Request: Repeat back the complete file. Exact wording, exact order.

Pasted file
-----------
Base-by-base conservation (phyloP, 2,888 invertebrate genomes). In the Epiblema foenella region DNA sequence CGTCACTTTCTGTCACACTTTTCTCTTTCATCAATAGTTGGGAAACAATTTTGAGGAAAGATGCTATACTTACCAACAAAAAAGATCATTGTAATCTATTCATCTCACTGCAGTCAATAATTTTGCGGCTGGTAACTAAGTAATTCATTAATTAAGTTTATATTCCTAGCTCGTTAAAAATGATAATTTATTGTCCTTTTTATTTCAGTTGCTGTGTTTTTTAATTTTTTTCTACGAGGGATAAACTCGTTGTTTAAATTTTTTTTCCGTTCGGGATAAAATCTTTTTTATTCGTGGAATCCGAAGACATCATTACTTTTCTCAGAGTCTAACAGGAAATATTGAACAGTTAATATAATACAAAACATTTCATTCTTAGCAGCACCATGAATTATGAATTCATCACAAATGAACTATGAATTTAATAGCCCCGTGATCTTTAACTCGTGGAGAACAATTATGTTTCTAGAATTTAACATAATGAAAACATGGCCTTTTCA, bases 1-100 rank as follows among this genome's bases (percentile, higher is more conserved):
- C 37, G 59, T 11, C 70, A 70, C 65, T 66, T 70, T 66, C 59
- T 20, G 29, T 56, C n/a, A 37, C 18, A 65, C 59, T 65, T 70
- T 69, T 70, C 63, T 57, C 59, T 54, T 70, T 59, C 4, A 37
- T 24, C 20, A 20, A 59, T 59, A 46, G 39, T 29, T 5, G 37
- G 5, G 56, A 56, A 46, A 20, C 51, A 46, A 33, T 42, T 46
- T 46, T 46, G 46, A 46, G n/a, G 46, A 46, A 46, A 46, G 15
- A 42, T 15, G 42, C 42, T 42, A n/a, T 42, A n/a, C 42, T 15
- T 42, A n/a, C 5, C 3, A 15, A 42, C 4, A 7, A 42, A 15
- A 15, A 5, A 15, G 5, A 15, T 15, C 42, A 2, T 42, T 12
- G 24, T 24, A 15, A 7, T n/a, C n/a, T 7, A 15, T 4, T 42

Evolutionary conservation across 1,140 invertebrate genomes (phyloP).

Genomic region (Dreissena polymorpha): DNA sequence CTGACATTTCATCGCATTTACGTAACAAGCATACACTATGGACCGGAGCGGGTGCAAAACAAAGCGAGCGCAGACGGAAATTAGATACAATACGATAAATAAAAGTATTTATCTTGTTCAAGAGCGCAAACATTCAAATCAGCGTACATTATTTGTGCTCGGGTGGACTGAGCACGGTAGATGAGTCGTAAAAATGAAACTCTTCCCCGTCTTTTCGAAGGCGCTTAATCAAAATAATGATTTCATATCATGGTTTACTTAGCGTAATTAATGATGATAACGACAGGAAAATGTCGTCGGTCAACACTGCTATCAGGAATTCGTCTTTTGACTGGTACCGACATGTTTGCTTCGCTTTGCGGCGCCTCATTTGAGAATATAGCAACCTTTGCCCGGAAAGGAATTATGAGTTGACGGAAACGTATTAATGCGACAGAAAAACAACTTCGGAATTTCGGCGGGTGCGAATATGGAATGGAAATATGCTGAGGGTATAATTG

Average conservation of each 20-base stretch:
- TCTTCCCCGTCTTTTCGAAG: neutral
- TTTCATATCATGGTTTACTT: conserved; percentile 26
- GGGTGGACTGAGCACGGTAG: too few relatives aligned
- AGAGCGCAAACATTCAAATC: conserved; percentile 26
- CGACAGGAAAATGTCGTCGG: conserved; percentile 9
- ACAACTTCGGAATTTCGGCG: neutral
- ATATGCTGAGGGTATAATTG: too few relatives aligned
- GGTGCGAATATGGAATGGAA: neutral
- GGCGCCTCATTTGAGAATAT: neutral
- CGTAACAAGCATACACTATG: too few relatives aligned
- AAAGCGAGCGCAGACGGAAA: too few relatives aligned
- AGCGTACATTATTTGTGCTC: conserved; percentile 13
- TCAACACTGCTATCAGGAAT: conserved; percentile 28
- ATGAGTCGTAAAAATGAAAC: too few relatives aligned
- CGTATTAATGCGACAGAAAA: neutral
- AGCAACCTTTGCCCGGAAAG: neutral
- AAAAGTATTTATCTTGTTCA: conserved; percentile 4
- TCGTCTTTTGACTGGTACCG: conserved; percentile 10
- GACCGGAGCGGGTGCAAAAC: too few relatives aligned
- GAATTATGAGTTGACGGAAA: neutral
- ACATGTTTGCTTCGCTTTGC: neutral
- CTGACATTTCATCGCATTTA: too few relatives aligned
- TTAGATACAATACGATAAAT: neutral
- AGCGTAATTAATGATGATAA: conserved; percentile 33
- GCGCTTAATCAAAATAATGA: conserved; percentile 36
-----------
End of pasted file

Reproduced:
Base-by-base conservation (phyloP, 2,888 invertebrate genomes). In the Epiblema foenella region DNA sequence CGTCACTTTCTGTCACACTTTTCTCTTTCATCAATAGTTGGGAAACAATTTTGAGGAAAGATGCTATACTTACCAACAAAAAAGATCATTGTAATCTATTCATCTCACTGCAGTCAATAATTTTGCGGCTGGTAACTAAGTAATTCATTAATTAAGTTTATATTCCTAGCTCGTTAAAAATGATAATTTATTGTCCTTTTTATTTCAGTTGCTGTGTTTTTTAATTTTTTTCTACGAGGGATAAACTCGTTGTTTAAATTTTTTTTCCGTTCGGGATAAAATCTTTTTTATTCGTGGAATCCGAAGACATCATTACTTTTCTCAGAGTCTAACAGGAAATATTGAACAGTTAATATAATACAAAACATTTCATTCTTAGCAGCACCATGAATTATGAATTCATCACAAATGAACTATGAATTTAATAGCCCCGTGATCTTTAACTCGTGGAGAACAATTATGTTTCTAGAATTTAACATAATGAAAACATGGCCTTTTCA, bases 1-100 rank as follows among this genome's bases (percentile, higher is more conserved):
- C 37, G 59, T 11, C 70, A 70, C 65, T 66, T 70, T 66, C 59
- T 20, G 29, T 56, C n/a, A 37, C 18, A 65, C 59, T 65, T 70
- T 69, T 70, C 63, T 57, C 59, T 54, T 70, T 59, C 4, A 37
- T 24, C 20, A 20, A 59, T 59, A 46, G 39, T 29, T 5, G 37
- G 5, G 56, A 56, A 46, A 20, C 51, A 46, A 33, T 42, T 46
- T 46, T 46, G 46, A 46, G n/a, G 46, A 46, A 46, A 46, G 15
- A 42, T 15, G 42, C 42, T 42, A n/a, T 42, A n/a, C 42, T 15
- T 42, A n/a, C 5, C 3, A 15, A 42, C 4, A 7, A 42, A 15
- A 15, A 5, A 15, G 5, A 15, T 15, C 42, A 2, T 42, T 12
- G 24, T 24, A 15, A 7, T n/a, C n/a, T 7, A 15, T 4, T 42

Evolutionary conservation across 1,140 invertebrate genomes (phyloP).

Genomic region (Dreissena polymorpha): DNA sequence CTGACATTTCATCGCATTTACGTAACAAGCATACACTATGGACCGGAGCGGGTGCAAAACAAAGCGAGCGCAGACGGAAATTAGATACAATACGATAAATAAAAGTATTTATCTTGTTCAAGAGCGCAAACATTCAAATCAGCGTACATTATTTGTGCTCGGGTGGACTGAGCACGGTAGATGAGTCGTAAAAATGAAACTCTTCCCCGTCTTTTCGAAGGCGCTTAATCAAAATAATGATTTCATATCATGGTTTACTTAGCGTAATTAATGATGATAACGACAGGAAAATGTCGTCGGTCAACACTGCTATCAGGAATTCGTCTTTTGACTGGTACCGACATGTTTGCTTCGCTTTGCGGCGCCTCATTTGAGAATATAGCAACCTTTGCCCGGAAAGGAATTATGAGTTGACGGAAACGTATTAATGCGACAGAAAAACAACTTCGGAATTTCGGCGGGTGCGAATATGGAATGGAAATATGCTGAGGGTATAATTG

Average conservation of each 20-base stretch:
- TCTTCCCCGTCTTTTCGAAG: neutral
- TTTCATATCATGGTTTACTT: conserved; percentile 26
- GGGTGGACTGAGCACGGTAG: too few relatives aligned
- AGAGCGCAAACATTCAAATC: conserved; percentile 26
- CGACAGGAAAATGTCGTCGG: conserved; percentile 9
- ACAACTTCGGAATTTCGGCG: neutral
- ATATGCTGAGGGTATAATTG: too few relatives aligned
- GGTGCGAATATGGAATGGAA: neutral
- GGCGCCTCATTTGAGAATAT: neutral
- CGTAACAAGCATACACTATG: too few relatives aligned
- AAAGCGAGCGCAGACGGAAA: too few relatives aligned
- AGCGTACATTATTTGTGCTC: conserved; percentile 13
- TCAACACTGCTATCAGGAAT: conserved; percentile 28
- ATGAGTCGTAAAAATGAAAC: too few relatives aligned
- CGTATTAATGCGACAGAAAA: neutral
- AGCAACCTTTGCCCGGAAAG: neutral
- AAAAGTATTTATCTTGTTCA: conserved; percentile 4
- TCGTCTTTTGACTGGTACCG: conserved; percentile 10
- GACCGGAGCGGGTGCAAAAC: too few relatives aligned
- GAATTATGAGTTGACGGAAA: neutral
- ACATGTTTGCTTCGCTTTGC: neutral
- CTGACATTTCATCGCATTTA: too few relatives aligned
- TTAGATACAATACGATAAAT: neutral
- AGCGTAATTAATGATGATAA: conserved; percentile 33
- GCGCTTAATCAAAATAATGA: conserved; percentile 36